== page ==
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Flashcards in Lecture 14 Deck (25)
1

What are restriction endonucleases?

Enzymes produced in bacteria that typically recognize 4-8 bp DNA palindromic restriction sites; cuts can be staggered to yield single-stranded sticky ends or blunt to yield flush ends

2

What is a palindrome?

When read in the 5' --> 3' direction, the sequence on the "top" strand is identical to that of the "bottom" strand

3

How does a bacteria prevent its own DNA from being cleaved by a restriction enzyme?

It uses site-specific methylase to produced methylated DNA

4

What is DNA cloning?

Molecular cloning is a set of experimental methods in molecular biology that are used to assemble recombinant DNA molecules and to direct their replication within host organisms. The use of the word cloning refers to the fact that the method involves the replication of a single DNA molecule starting from a single living cell to generate a large population of cells containing identical DNA molecules. Molecular cloning generally uses DNA sequences from two different organisms: the species that is the source of the DNA to be cloned, and the species that will serve as the living host for replication of the recombinant DNA.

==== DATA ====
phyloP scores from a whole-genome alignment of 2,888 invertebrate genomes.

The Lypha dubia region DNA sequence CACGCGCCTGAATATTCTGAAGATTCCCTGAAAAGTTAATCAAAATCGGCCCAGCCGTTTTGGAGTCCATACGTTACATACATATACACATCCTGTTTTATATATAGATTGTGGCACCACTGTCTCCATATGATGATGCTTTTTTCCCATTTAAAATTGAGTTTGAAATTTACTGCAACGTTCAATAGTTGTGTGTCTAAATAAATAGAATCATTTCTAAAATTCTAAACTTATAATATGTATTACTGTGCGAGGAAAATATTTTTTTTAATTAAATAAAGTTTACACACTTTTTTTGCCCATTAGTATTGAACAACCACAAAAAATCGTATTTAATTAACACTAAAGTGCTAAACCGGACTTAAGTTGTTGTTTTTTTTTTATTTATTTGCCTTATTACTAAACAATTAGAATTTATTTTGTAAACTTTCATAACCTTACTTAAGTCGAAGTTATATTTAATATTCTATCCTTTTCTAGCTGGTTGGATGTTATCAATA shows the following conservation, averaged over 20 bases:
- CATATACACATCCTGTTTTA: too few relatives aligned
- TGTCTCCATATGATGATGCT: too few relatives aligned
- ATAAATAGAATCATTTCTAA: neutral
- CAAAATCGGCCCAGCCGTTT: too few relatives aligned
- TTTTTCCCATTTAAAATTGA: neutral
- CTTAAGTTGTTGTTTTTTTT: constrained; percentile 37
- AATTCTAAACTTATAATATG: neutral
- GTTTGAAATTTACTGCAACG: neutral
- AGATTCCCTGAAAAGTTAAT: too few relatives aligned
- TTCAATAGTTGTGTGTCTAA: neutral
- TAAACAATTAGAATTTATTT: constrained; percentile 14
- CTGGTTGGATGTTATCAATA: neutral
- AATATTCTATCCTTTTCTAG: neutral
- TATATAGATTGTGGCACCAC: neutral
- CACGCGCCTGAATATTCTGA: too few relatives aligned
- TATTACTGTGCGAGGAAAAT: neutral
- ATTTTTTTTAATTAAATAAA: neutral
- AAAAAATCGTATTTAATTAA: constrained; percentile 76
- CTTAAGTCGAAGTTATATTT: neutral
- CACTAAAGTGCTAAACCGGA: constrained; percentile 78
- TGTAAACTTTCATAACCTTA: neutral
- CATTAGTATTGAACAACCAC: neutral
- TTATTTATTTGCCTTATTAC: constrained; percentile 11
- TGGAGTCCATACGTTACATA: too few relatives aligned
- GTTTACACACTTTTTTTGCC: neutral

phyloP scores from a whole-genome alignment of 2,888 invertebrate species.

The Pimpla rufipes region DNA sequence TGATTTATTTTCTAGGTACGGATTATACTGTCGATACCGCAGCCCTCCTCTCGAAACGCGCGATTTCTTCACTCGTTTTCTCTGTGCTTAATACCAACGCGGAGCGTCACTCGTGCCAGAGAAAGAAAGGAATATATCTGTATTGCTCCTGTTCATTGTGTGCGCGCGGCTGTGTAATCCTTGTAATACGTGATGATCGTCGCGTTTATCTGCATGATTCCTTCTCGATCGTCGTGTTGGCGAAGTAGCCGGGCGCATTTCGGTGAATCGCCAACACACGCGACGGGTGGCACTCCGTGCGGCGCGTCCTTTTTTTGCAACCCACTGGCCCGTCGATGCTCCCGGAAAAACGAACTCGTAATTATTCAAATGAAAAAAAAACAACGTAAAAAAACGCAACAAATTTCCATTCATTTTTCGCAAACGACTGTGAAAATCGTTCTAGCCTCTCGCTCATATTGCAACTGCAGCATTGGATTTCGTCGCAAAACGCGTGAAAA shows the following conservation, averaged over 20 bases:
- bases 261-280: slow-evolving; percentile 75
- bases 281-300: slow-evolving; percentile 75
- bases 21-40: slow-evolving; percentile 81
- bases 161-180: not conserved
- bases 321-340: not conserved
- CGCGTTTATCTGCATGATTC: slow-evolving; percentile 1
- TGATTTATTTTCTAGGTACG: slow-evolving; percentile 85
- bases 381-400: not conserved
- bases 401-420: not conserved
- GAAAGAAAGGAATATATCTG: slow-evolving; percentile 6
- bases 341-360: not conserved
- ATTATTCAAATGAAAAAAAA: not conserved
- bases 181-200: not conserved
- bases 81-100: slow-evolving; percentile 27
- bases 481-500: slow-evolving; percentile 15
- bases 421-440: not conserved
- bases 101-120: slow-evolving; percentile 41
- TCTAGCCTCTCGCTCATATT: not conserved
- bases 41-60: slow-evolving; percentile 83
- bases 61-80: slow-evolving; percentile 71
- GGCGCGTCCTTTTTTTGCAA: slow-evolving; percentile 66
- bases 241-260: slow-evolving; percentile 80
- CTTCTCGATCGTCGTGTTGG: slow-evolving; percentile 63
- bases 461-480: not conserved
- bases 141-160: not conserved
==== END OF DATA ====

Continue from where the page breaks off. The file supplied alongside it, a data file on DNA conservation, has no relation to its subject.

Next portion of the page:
5

What is a cloning vector?

A cloning vector is a small piece of DNA, taken from a virus, a plasmid, or the cell of a higher organism, that can be stably maintained in an organism, and into which a foreign DNA fragment can be inserted for cloning purposes

6

What is gel electrophoresis?

In simple terms, electrophoresis is a process which enables the sorting of molecules based on size. Using an electric field, molecules (such as DNA) can be made to move through a gel made of agar or polyacrylamide. The electric field consists of a negative charge at one end which pushes the molecules through the gel, and a positive charge at the other end that pulls the molecules through the gel. The molecules being sorted are dispensed into a well in the gel material. The gel is placed in an electrophoresis chamber, which is then connected to a power source. When the electric current is applied, the larger molecules move more slowly through the gel while the smaller molecules move faster. The different sized molecules form distinct bands on the gel.

7

What is Polymerase Chain Reaction (PCR)?